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Life Is About How To Be Comfortable With Being Uncomfortable

Life Is About How To Be Comfortable With Being Uncomfortable

“You never change your life until you step out of your comfort zone. Change begins at the end of your comfort zone.” -Roy T. Bennett

Ever wonder why some people seem to glide effortlessly through life, handling problems as if they were riding waves on a surfboard? They always appear cool, calm and collected during those intense stressful moments, like college finals or business meetings, while you and everyone else break into a sweat. You wonder if they possess some secret elixir of awesomeness or 24-hour access to a personal self-confidence life coach. Chances are, they do have the formula for success, and some of them may not even realize it. It doesn’t come in powders or pills; it comes through pushing themselves beyond their comfort zone with regular, intense exercise.

Rethinking Your Comfort Zone

Comfort zones are cozy places defined by the familiar things with which you fill your daily lives with.  They are the stuff you don’t question and go through the motions of doing. They are predictable. Unchallenging. Comforting. Like meatloaf and mashed potatoes. And like eating meatloaf every single day, staying within your comfort zone all the time can be bad for your health.

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Athletes who physically push themselves, whether they are training for a marathon or a long distance swim, break through the barriers of that comfort zone, holding on until they reach their goal: that 5-mile run, that 5th lap, the top of the climbing wall. They achieve their athletic goal, but something else happens in the process: they are rewiring their brain to accept physical discomfort.

Society today is geared towards removing obstacles from your life. Remote controls change the television channels from afar, room temperatures are altered with the flick of a button, cars start themselves without you turning a key (some even drive themselves). In the process, you are losing touch with yourself and when faced with a difficult task, it can appear more daunting and stressful than it actually is because you’ve been weaned off of dealing with obstacles.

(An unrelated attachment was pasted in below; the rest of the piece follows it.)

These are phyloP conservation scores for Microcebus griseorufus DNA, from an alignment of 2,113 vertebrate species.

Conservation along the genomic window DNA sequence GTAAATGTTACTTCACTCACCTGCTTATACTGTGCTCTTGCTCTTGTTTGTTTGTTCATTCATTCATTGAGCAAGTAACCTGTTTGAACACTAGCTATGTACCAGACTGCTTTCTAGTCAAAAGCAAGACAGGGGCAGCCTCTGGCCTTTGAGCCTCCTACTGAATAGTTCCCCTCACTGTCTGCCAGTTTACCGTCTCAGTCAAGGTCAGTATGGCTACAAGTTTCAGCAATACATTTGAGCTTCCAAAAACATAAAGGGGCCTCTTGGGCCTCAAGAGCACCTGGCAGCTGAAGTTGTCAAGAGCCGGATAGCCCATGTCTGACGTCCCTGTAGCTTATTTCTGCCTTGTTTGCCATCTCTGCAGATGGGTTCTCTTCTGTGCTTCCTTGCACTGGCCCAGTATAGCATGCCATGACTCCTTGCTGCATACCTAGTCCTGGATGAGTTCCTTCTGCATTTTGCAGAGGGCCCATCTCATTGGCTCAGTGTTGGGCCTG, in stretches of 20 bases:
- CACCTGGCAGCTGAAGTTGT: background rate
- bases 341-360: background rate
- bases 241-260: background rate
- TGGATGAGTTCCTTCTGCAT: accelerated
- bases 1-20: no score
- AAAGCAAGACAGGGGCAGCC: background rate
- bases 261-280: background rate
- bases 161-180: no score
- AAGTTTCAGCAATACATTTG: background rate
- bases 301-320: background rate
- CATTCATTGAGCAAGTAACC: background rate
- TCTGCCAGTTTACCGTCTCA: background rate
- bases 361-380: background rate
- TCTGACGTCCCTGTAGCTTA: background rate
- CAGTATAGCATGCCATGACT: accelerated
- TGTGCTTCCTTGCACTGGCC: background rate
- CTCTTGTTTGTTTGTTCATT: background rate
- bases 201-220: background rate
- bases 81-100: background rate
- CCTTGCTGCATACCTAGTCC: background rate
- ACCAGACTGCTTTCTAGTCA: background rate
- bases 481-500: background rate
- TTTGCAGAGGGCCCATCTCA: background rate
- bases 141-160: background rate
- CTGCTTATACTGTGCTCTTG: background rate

While interviewing top professional adventure and endurance athletes, Brad Shulberg of Outside Magazine noted in his article[1] that despite their different life choices, from mountain climbing to long distance swimming, these highly successful athletes physically pushed themselves to their limits to reach their final goals—completing the race, reaching the summit. And they had one thing in common: they taught themselves to embrace life outside their comfort zones. They became comfortable with being uncomfortable.

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Change your game, change your brain

If you have ever attained a physical goal like a 10-mile mountain hike, a 3-mile run, or whitewater rafting Class V rapids, a curious thing occurs. When you reach the end, you feel exhausted yet elated. You feel hot and sweaty. Your muscles are aching, maybe even screaming, and your body is shaking. Your heart is pounding. But you feel happy. You came, you saw, you conquered! Yes, it was difficult. Maybe even terrifying. That last part you pushed yourself through, just to reach the end, like Indiana Jones stretching out to grab the golden idol before the temple collapses.

Afterward, you may have high-fived your fellow rafters and chugged a quart of water, feeling like the king of the mountain. It was hard and you survived. Somehow facing the boss on Monday morning doesn’t feel so daunting. And that kid who got your sandwich order mixed up at lunch? You laugh it off. Your perspective on life has altered. Your brain has changed.

Psychotherapist and Counselor, Angela Percival explains[2] that the human brain continuously labels and uploads information. It constantly compares any new information it receives to its “library” of collected data, so when you are faced with something outside of your comfort zone like those finals or the dreaded meeting with the boss, it has nothing with which to compare it, and you get that uncomfortable, queasy feeling—your fear of the unknown.